After nearly 160 years in the hands of Eureka, Tuluwat, briefly known as Indian Island, returns to its rightful owners
Wiyot Tribal members and Eureka community members were joyful, yet solemn, at the Eureka City Council meeting to officially return Tuluwat Island to the Wiyot people.
Wiyot tribal elder Cheryl A. Seidner blessed the room in a prayer of welcome. In the prayer, Seidner welcomed people from the East and from all directions as she turned in a circle, speaking in her native language. The crowd was silent and respectful, and tribal members let out emotional “ho’s.” Seidner thanked everybody in the audience and asked them to rise.
“This is something I’ve always wanted since I was a kid,” Seidner said. “I thought the island was always ours, not anybody else’s. So we came together and said, ‘Let’s do this, let’s make it ours.’ So I decided to be bold and ask the new mayor to give us the island they owned.”
In 2004, 40 acres of Tuluwat were returned to the Wiyot Tribe. Oct. 21 marked the return of the remaining 202 acres. The tribe has been working with the City of Eureka for the last five years to make this happen, and this action marks the first step to repairing the damage caused to the tribe that began 100 years ago.
Cutcha Risling Baldy, Ph.D, the Native American Studies department chair at Humboldt State University, delivered one of many moving speeches to the hundreds of assembled community members. Baldy talked about the future of the Wiyot people and how she knew, one day, they would come back.
“I realized that native people were always making plans for our future and that we never gave up on our land or where we came from,” Baldy said. “That is the story I want people to know. I know that the story of Tuluwat, which people often refer to as Indian Island, has been one of a massacre for most people, but for me it has only been a place for world renewal.”
Baldy once read a book about stories gathered from people about Tuluwat. One particular story was about a woman who was stuck in the mud after the violence on the island. While it may be a story of sadness, Baldy said it was a moment of strength and hope. The woman sang a mourning song because she knew she had to send her tribe off properly. Her strength showed she knew her kin would one day return to Tuluwat.
HSU anthropology professor Gordon Ulmer acknowledged the significance of the day. Ulmer said the day should be a celebration of time immemorial, and that it displayed the vibrancy of the Wiyot tribe, despite the dark history.
“What we see here is a very vibrant thriving community that lives in the shadow of genocide,” Ulmer said. “People remember the genocide, but what is rarely acknowledged -or at least to a much lesser extent- is that people are still here, the Wiyot are thriving. There’s a lot to celebrate here.”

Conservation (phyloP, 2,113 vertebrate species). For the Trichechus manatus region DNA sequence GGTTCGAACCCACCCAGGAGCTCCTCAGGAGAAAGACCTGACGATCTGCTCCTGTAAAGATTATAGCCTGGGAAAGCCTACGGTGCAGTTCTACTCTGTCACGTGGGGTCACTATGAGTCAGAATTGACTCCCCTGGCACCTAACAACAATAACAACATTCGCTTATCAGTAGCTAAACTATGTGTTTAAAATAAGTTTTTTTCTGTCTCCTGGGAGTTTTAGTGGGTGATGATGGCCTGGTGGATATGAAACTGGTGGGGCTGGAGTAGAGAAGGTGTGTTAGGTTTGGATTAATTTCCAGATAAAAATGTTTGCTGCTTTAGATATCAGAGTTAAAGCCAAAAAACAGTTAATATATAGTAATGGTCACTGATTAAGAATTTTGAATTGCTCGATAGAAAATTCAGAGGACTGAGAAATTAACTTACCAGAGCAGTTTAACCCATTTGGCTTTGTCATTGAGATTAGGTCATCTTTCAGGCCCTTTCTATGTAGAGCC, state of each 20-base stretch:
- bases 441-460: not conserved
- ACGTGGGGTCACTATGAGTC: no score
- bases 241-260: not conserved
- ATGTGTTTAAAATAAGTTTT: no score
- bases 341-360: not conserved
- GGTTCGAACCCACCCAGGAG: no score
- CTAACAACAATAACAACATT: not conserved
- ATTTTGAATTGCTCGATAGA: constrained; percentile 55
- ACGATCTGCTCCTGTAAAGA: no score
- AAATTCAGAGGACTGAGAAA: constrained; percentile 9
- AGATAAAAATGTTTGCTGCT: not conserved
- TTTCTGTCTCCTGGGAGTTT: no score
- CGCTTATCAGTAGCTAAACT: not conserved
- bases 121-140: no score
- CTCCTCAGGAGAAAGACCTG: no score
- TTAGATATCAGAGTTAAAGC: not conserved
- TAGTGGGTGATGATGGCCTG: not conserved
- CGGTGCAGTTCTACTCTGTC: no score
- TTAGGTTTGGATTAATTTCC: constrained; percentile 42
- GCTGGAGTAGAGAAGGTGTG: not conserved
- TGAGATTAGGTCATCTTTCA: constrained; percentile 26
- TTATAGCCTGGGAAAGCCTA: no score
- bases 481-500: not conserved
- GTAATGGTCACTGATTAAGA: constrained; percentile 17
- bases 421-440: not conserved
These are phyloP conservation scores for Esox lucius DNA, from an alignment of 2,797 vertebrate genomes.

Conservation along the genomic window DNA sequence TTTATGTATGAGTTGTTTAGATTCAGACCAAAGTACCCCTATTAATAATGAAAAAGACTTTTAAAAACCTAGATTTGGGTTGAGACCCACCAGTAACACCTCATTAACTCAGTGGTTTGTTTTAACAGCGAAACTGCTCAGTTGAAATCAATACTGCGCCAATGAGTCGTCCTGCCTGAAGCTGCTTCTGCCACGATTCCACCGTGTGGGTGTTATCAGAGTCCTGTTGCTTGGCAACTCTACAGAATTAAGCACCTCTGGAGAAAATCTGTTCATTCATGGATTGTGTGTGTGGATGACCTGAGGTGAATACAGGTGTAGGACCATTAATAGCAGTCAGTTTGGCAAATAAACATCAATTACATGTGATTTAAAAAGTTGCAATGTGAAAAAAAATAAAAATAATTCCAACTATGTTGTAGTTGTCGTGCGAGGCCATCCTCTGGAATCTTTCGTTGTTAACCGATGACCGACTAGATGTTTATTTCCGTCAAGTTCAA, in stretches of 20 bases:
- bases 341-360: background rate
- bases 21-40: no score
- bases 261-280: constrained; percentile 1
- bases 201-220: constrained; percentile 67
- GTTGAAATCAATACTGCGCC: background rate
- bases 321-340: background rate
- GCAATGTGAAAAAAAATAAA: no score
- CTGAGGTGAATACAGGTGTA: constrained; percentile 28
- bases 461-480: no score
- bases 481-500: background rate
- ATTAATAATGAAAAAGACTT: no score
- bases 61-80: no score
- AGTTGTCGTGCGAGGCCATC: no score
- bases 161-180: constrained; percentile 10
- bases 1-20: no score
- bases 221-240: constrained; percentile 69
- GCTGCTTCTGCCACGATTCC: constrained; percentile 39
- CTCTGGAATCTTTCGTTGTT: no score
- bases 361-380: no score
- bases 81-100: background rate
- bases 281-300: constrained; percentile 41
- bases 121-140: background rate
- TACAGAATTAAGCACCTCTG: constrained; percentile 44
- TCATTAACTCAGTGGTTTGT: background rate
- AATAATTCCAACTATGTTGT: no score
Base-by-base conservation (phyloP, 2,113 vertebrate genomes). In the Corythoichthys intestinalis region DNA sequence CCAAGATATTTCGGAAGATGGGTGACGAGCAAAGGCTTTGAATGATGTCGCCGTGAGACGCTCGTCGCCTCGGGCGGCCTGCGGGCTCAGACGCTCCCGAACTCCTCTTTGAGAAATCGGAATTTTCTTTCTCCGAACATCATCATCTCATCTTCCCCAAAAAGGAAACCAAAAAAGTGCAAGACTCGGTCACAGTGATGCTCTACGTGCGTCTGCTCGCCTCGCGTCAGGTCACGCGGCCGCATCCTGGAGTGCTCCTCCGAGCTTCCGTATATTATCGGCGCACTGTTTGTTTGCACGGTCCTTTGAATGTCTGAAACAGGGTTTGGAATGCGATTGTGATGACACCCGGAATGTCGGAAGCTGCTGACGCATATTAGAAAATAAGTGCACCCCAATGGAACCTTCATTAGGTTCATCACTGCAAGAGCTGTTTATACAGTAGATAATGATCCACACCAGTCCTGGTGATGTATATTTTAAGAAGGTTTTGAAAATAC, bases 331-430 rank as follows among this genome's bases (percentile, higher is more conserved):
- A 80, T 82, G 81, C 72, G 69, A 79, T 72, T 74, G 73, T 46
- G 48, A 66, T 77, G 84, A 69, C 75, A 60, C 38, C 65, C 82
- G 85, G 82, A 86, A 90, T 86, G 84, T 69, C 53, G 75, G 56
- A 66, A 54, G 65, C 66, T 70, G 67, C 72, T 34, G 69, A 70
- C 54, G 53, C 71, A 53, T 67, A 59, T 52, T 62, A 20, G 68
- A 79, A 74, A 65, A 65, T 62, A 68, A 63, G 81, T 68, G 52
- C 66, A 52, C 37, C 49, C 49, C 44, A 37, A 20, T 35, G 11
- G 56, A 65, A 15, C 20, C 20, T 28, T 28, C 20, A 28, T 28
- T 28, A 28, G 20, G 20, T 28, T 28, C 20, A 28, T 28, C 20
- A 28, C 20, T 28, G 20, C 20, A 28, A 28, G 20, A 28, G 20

Eureka Mayor Susan Seaman began official proceedings by declaring the day as a moment in time that should forge strong bonds going into the future to create a long sought-after vision. Seaman prepared to take a vote from the council people while tension in the air grew as the crowd waited.
“I move to authorize the transfer of Tuluwat Island to the Wiyot Tribe and I authorize the vote,” Seaman said.
The Eureka City Council spoke on behalf of the motion, each member contributing a unique perspective to the magnanimity of the event. HSU Lecturer and Eureka City Council Member Natalie Arroyo wasn’t physically present, but she FaceTimed in and a representative shared a letter penned by her about Tuluwat.
“This is the first known transfer of land from a city to a tribe of this kind,” Arroyo said. “We are all responsible to do what we can to actively participate in healing. I will be so bold to say under current conditions Eureka owns the land, but it was never truly ours.”
The tension began to ease as Seaman’s voice fell over the crowd.
“The vote to return the Tuluwat island to the Wiyot Tribe was unanimous and the motion passed,” Seaman said.
Applause erupted from the audience. The crowd stood on their feet to clap and shout in joy.
Seidner invited her family to the front of the auditorium to sing a song to the people gathered in the room. Seidner welcomed everyone in the audience and invited them to sing the song “Coming Home.”
“I know that our ancestors knew this day would come,” Baldy said. “I think that we need to consider it an opportunity to think about our next steps in the future. People stand up and ask me, ‘What can I do?’ And I have one answer for them: you can start by giving all the land back. And now we know it’s possible.”
The signing of the deed marked the end of the meeting. Seidner placed a quilt representing all who could not be present on the table, and the council people huddled around to officially return Tuluwat to its ancient owners.
Baldy concluded her address with honest praise. With the Wiyot land reparation, the people in the room could now envision a radical future.
“A future with no dams, a future with salmon that are healthy, a future with our children that are singing, a future where we are dancing all the time,” Baldy said. “I know we’ve seen it and I know we’ve felt it, and I look forward to how amazing that is going to be. And I know that we can do it, and I look forward to how everyone in this room is going to make that happen.”
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